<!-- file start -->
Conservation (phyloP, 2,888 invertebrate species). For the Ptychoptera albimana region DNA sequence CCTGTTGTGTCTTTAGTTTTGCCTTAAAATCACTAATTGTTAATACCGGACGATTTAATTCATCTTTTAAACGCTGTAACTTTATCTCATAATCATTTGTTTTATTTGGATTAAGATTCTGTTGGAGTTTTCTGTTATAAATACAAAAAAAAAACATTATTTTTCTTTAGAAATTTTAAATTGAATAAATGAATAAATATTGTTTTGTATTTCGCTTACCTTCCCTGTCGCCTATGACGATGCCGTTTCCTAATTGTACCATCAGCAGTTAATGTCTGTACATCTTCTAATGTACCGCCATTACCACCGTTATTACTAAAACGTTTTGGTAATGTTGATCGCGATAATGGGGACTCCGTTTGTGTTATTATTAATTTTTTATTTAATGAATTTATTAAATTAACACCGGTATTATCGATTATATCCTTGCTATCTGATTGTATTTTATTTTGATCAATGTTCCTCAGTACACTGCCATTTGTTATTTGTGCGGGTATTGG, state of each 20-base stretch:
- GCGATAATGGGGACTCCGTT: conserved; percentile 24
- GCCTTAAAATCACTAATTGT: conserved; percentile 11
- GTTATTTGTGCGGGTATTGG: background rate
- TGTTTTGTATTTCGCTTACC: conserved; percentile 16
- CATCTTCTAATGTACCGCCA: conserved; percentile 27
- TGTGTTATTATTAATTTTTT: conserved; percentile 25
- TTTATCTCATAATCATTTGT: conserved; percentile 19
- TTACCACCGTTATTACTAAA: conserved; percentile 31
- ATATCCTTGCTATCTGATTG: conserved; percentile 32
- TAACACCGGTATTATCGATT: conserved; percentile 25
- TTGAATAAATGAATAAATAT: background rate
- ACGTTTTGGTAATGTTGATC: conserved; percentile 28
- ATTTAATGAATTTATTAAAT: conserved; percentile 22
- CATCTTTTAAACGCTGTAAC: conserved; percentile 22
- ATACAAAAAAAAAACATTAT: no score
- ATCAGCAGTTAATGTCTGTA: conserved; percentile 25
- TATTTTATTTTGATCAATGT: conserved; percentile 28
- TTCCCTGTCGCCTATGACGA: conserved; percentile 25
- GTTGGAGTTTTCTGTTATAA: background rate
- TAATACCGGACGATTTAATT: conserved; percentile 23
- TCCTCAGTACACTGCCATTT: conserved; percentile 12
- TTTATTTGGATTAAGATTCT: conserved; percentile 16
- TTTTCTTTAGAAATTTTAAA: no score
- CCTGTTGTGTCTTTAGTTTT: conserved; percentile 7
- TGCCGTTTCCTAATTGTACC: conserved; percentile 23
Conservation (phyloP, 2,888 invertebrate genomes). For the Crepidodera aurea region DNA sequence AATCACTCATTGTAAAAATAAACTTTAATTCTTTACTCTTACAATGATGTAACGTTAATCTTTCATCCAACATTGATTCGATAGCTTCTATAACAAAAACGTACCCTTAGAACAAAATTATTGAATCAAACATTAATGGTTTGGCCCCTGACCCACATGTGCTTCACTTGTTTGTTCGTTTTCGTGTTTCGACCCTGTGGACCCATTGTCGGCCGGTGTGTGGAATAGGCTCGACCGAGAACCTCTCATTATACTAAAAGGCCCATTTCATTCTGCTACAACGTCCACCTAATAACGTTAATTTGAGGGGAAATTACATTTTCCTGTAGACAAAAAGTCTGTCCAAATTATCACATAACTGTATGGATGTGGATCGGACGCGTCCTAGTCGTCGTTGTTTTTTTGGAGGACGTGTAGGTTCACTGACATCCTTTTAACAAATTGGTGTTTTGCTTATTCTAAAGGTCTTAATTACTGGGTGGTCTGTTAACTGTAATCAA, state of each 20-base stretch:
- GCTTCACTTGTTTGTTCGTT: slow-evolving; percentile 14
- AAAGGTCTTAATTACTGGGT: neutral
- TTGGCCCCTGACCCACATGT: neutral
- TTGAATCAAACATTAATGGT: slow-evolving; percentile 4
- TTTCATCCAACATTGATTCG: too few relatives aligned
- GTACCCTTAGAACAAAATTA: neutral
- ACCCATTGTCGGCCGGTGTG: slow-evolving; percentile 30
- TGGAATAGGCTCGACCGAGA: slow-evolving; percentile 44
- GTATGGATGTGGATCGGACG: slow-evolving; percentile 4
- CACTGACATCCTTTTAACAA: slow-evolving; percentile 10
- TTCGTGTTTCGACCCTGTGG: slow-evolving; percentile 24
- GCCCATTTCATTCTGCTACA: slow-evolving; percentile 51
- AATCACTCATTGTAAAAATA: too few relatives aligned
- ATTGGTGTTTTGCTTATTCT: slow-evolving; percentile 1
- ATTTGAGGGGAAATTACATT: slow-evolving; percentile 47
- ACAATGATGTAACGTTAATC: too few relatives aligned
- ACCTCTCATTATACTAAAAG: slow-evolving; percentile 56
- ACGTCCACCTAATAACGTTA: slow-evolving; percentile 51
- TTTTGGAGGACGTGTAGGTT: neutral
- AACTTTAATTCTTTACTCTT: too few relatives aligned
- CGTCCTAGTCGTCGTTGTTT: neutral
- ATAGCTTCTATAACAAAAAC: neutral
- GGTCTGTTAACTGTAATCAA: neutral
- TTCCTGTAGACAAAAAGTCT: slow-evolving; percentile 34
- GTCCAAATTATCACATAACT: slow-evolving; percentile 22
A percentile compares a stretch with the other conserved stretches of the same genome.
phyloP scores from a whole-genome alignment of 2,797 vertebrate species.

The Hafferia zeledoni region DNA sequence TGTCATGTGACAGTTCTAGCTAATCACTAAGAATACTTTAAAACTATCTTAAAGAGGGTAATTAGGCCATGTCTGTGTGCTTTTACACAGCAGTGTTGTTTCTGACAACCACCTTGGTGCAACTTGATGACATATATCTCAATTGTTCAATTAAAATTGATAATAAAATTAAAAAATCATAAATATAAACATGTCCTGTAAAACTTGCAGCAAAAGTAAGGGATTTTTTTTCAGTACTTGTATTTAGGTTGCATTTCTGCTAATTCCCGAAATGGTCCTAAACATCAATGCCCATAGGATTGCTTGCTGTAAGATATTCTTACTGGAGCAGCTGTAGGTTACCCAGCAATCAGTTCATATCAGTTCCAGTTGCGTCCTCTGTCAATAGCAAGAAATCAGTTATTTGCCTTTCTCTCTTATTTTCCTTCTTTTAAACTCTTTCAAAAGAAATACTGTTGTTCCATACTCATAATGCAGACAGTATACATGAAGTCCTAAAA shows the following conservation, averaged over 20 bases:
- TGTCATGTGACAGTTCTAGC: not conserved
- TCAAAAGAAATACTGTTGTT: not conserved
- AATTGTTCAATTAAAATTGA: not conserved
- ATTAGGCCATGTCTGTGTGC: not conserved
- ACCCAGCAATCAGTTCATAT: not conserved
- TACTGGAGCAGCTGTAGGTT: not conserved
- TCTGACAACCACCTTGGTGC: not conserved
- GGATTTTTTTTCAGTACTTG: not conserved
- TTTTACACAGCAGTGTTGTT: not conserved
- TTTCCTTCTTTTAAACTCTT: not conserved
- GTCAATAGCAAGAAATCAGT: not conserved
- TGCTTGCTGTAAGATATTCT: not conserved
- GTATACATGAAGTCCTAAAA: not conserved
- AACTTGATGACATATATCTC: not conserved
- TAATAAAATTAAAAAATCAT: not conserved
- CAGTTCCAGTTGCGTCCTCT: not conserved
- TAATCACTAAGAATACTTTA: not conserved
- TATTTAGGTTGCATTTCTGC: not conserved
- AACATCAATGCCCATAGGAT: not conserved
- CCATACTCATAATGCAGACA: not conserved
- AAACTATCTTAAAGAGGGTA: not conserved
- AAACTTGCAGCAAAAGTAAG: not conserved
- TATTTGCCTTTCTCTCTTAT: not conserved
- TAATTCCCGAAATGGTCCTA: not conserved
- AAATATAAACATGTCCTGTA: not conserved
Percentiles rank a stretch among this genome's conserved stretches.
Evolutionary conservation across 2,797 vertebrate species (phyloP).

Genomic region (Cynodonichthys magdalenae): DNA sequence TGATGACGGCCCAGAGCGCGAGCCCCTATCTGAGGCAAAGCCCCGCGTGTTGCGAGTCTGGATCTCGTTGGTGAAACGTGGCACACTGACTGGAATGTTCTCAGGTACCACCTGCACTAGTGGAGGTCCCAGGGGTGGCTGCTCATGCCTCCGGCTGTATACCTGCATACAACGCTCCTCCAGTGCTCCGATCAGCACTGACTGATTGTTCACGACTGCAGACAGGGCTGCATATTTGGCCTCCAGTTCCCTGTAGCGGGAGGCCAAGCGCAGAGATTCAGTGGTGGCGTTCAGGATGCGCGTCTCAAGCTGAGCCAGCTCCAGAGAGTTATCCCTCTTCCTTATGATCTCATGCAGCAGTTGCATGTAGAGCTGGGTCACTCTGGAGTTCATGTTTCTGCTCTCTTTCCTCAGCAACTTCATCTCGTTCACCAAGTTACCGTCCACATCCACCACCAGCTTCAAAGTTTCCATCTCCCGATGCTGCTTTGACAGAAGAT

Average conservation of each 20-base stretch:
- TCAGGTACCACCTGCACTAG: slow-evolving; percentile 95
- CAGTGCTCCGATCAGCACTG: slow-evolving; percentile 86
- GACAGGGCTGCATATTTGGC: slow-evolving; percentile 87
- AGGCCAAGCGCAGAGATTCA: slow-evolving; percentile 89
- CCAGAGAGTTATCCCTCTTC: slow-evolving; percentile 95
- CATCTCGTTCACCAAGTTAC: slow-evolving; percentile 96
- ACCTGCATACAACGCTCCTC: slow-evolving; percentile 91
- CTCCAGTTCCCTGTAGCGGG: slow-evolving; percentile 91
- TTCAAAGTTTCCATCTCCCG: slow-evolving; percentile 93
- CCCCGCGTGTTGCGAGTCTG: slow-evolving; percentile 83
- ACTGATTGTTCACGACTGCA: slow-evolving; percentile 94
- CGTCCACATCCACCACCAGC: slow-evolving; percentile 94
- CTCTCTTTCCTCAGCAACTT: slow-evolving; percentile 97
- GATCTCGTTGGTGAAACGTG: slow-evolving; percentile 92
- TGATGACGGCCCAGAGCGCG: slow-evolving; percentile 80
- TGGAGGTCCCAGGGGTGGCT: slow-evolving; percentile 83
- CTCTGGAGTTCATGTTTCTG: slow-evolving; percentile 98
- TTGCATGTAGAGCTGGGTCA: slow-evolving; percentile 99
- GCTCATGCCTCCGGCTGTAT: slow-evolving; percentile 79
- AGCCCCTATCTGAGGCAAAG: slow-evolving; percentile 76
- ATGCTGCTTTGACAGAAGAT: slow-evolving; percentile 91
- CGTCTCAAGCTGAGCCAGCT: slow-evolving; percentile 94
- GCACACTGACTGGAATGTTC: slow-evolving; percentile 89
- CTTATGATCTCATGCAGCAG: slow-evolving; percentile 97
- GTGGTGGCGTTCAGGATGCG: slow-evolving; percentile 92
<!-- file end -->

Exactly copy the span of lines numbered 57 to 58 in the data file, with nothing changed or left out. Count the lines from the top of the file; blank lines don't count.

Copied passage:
- TCAAAAGAAATACTGTTGTT: not conserved
- AATTGTTCAATTAAAATTGA: not conserved